For the first time, the IPCC reported that climate change is “unequivocally” human induced, with global temperatures likely to exceed 1.5 C before 2040. The UN Secretary-General Antonio Guterres referred to this as a “code red for humanity” with the IPCC report saying that only with drastic and immediate cuts to greenhouse gas emissions can we avoid the worst of the projected impacts.

If global warming is to be limited to 1.5°C or even the upper limit of 2°C, now widely recognized as too low, then the total of accumulated emissions must be taken into consideration as well as ongoing new emissions. These two separate factors are critical to policy formulation. It is not enough to talk about zero-net emissions in a particular year. This will not be enough. Developed countries must not only substantially increase their targets for 2030, but strive for negative net emissions if the 1.5°C is to be met. They must take responsibility to contribute on an equitable basis as outlined in the CBDR principle referred to above.

The World Meteorological Organization (WMO) issued a provisional report prior to COP26, warning that due to record atmospheric greenhouse gas concentrations and associated accumulated heat, the planet is now in uncharted territory.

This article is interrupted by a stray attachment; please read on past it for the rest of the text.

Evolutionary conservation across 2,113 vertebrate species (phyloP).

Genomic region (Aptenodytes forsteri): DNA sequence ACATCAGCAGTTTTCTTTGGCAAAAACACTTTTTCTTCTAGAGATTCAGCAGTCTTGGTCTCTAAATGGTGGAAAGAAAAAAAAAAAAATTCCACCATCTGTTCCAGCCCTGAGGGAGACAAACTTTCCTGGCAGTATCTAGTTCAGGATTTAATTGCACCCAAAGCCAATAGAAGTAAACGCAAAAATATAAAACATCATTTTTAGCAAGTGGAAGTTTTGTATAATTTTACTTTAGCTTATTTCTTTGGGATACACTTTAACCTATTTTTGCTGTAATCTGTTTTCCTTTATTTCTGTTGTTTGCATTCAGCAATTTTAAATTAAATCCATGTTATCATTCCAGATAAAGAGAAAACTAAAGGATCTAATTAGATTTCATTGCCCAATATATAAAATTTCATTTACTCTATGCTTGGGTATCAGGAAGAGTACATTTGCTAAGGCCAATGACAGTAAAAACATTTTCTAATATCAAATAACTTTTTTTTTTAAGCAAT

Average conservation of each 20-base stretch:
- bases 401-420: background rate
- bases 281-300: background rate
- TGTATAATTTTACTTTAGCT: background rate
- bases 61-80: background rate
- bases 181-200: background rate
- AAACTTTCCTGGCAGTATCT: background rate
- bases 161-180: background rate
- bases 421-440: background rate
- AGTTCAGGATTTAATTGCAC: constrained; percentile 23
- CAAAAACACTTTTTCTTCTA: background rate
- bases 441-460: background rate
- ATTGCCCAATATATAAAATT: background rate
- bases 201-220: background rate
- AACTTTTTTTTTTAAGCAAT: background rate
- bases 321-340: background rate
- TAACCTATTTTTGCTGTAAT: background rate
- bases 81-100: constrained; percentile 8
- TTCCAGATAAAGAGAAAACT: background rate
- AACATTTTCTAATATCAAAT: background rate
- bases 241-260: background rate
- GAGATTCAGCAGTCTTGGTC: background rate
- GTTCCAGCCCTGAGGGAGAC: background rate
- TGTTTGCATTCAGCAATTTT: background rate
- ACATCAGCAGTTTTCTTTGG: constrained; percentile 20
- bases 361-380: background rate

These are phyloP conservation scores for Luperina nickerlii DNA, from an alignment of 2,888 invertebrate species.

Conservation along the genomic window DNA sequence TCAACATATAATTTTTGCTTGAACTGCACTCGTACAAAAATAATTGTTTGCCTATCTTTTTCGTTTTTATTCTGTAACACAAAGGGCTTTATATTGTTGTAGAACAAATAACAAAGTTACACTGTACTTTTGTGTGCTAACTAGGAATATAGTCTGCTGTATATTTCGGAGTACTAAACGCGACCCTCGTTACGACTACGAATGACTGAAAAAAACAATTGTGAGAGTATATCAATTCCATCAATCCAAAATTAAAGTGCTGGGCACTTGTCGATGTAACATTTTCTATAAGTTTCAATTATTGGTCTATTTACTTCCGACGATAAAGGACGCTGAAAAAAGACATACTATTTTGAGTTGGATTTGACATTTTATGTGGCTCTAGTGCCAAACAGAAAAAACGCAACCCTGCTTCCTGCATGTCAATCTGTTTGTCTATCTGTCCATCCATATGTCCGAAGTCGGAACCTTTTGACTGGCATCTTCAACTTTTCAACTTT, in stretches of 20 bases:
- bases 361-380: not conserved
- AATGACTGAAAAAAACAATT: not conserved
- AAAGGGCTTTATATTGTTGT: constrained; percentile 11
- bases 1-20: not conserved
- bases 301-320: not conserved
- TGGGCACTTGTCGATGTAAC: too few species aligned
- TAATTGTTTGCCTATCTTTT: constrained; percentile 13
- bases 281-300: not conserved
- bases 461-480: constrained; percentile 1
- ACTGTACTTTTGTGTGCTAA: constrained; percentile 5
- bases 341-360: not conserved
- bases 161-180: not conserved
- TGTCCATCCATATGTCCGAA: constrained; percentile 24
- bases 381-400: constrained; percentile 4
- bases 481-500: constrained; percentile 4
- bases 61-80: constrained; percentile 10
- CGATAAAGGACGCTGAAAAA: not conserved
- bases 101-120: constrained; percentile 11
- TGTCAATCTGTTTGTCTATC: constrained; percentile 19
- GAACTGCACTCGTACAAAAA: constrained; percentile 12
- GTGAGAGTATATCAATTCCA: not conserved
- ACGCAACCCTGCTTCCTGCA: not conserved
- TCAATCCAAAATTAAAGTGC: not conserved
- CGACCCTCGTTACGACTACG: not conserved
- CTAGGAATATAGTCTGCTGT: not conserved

“Extreme [weather] events are the new norm,” said professor Taalas, Secretary-General of the WMO. “At the current rate of increase in greenhouse gas concentrations, we will see a temperature increase by the end of this century far in excess of the Paris Agreement targets of 1.5 to 2 degrees Celsius above preindustrial levels.”

“COP26 is a make-or-break opportunity to put us back on track,” Taalas warned.

The global mean temperature rise since the pre-industrial period is already at 1.1° C and in some places even higher, like Australia at an alarming 1.4° C. According to the IPCC, limiting the increase in temperature to 1.5° C will not be achievable if global emissions are not reduced by 50% by 2030.